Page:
The largest display spaces were reserved for General Motors, Ford and Chrysler, but dozens of other makers brought their A-games to the 2009 NAIAS. Toyota introduced the 2010 Prius PHEV, and the all-new hybrid-only 2010 Lexus 250h. Cutaway vehicles were the order of the day, explaining the latest in propulsion and environmental technologies. Hybrid cutaways showed off the battery locations, drivetrain operation, and plug-in recharging connectors.
The show floors featured more open space than in past years and the displays were less outrageous. Giant video walls, presentations, and light shows are still part of the plan, but the cars and trucks are definitely the stars of the show. Also noticeably absent were the reams of product literature that the automakers freely distribute. In many cases, single-sheet slicks and cards that refer the holder to Web sites replaced product booklets.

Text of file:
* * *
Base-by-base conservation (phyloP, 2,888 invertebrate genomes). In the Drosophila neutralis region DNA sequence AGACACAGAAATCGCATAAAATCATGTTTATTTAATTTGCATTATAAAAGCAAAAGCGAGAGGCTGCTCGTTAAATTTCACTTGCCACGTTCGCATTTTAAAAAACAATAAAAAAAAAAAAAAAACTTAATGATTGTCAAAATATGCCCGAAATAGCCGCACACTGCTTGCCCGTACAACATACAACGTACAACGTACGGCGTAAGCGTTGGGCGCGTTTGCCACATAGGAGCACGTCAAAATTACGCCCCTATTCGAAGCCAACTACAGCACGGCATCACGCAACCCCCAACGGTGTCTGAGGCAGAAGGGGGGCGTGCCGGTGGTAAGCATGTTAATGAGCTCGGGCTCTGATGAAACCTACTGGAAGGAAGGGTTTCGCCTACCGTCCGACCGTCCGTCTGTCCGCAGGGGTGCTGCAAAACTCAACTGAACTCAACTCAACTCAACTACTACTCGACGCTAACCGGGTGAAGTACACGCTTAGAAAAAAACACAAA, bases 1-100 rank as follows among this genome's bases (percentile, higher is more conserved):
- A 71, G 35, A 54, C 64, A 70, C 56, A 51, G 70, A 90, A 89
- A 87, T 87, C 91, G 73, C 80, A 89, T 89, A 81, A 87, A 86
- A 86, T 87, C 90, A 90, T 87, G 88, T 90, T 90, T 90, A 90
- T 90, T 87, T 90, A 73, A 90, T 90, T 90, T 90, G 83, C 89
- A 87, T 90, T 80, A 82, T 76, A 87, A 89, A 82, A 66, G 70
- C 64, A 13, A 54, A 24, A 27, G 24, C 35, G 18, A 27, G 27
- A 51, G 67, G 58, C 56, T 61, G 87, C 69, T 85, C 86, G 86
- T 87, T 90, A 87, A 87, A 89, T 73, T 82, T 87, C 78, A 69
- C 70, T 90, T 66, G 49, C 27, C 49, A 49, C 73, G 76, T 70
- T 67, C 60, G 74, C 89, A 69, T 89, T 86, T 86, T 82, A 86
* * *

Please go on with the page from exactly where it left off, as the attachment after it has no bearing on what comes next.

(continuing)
If most auto shows are a celebration, this year's show got right down to business. For many visitors, the first sight was the Ford display. Touting the 41/36 mpg ratings of the Fusion, Ford was clearly interested in letting people know what they can expect from the Blue Oval in years to come. Guests lined up to try out the SmartGauge driving simulator, which is designed to show drivers how to maximize fuel economy while driving.
Ford's informational displays touted the new EcoBoost engine that will be more widely available in 2009 and 2010. The engine can boost fuel economy by as much as 30 percent using conventional combustion technology. Lincoln showed a heart-stopping "C" concept that the division is keen to put into production. The C features the same interior room as its full-size predecessors, but takes up only about half of their length. Cadillac countered with the Converj concept, which you simply have to see to appreciate. The pictures don't do the car justice, but this is the car you want to be seen in.